Comment: Ineffective waste of land, stream buffers are back

Gov. Inlsee has dug up a bad idea to protect salmon habitat. The real threat is urban development.

By Max Albert / For The Herald

Two decades ago, a clique of tribal and environmental interest groups sought to impose 200-foot to 300-foot forested buffers on both banks of every rural river and stream, effectively confiscating thousands of acres of prime farmland.

Marching under the banner of science, they claimed this would protect the rivers from agricultural impacts, create a riparian micro-climate to keep the water cool, and provide large woody debris in the river for pools and other “channel diversity.” Their fanciful notion was that lowland corridors of pre-Columbian ecology would somehow restore pre-Columbian salmon runs.

Unfortunately for the proponents, they could never conclusively demonstrate that the farms were actually suppressing the fish runs, much less that the proposed buffers would achieve their return. Opposition to “big dumb buffers” arose, skeptical state legislators feared the economic damage, and the assault on farms went into remission.

It has relapsed. Gov. Jay Inslee has proposed legislation to resurrect the buffer land grab, after talks with the tribes, particularly the Swinomish Tribe in Skagit County. Farm groups, despite being bona fide stakeholders, were not invited. Nevertheless, Inslee proclaims that this speculative effort to save salmon, pitting the tribes and farmers against each other, will “unite us.”

Since the previous assault, farmers have complied with a host of Critical Areas regulations, monitored farm plans and best management practices, to protect water quality and wildlife. They have voluntarily installed limited buffers, hedgerows and run-off controls. In short, there is even less of a case for agriculture harming our streams than there was 20 years ago.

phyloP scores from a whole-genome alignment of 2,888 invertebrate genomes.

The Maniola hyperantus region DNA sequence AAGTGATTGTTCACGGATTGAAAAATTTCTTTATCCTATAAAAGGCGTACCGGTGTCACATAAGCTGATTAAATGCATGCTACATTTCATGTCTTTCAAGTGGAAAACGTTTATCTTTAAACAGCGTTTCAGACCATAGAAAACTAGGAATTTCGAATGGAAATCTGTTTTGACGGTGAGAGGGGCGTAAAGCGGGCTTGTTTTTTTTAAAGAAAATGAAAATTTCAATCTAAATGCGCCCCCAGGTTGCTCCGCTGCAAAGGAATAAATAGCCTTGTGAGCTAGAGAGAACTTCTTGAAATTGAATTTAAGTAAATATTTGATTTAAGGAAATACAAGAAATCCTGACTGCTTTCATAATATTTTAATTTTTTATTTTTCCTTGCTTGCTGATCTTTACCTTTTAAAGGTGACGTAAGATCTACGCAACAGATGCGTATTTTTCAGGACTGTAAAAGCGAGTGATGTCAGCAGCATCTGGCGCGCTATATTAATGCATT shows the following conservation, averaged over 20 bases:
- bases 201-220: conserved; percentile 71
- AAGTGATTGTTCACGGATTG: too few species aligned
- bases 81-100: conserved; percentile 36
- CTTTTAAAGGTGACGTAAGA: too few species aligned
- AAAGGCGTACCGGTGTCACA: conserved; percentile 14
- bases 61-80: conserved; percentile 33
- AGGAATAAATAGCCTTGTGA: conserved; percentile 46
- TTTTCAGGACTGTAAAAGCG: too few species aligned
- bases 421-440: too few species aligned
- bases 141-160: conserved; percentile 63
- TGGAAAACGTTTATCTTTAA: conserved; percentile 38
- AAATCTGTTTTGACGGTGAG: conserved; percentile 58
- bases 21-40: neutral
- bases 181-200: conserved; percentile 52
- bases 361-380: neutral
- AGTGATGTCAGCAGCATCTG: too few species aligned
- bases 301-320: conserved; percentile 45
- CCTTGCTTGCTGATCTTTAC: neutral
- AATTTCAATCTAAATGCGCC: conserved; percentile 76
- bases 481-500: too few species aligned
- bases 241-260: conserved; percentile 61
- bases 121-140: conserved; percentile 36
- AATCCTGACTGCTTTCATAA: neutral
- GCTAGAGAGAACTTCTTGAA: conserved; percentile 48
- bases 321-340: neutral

During the same time, certain tribes and agencies have spent hundreds of millions in taxpayer grants to simply buy up large tracts of farmland, at prices farmers can’t match. They planted wide buffers, removed bank-stabilization rip-rap, and flooded estuarine ag lands with saltwater. But all their good intentions and huge expenditures have bought no evident increase in the runs; the needle hasn’t budged. Now, in the classic definition of insanity, Inslee yearns to spend $187 million on more of the same.

Lurking beneath it all is a dirty little secret: The vast bulk of damage to our watersheds comes not from farming, but from urban development. Untreated storm drain run-off poisons streams, while hundreds of acres of impervious surfaces (roofs and pavements), destroy their hydrology, causing erosive surges in the rainy months and drying them up in summer due to loss of natural infiltration. Urban streams become irretrievably uninhabitable, and it all flows downhill into the rivers.

Fish biologists are quietly aware of this reality, but even the Swinomish legion of casino-funded lawyers, widely regarded with fear and loathing, can’t stop the spread of urban development, the tax-base sacred cow. Ahead of the upland bulldozers, the farmers too have retreated to the floodplains, and now our governor demands they give up even that land for a half-baked scheme to remedy a problem originating elsewhere.

Our farmers work hard and resourcefully to provide locally-grown products, including dairy, seed crops, hay for horse lovers, potatoes, wheat, eggs, flowers, fresh vegetables and grass-fed beef. Their plant nurseries, berry farms and pumpkin patches invite rural outings for city families, and contribute to Washington’s quality of life. The floodplains are the last refuge.

The legislature convenes on Jan 10. According to the Capitol Press, a 2020 Washington Department of Fish and Wildlife report concludes that “policymakers should not assume wider buffers are the best policy.” Legislators need to hear that the reputed science is questionable, and that fish counts are not the only thing that matters to the people of Washington.

Max Albert is a retired engineer who has served on both the Snohomish County Agricultural Advisory Board and the Stillaguamish Clean Water District Advisory Board. He played a leading role in an extensive habitat restoration project for the Stillaguamish Flood Control District. His family has been farming in Snohomish County for four generations.

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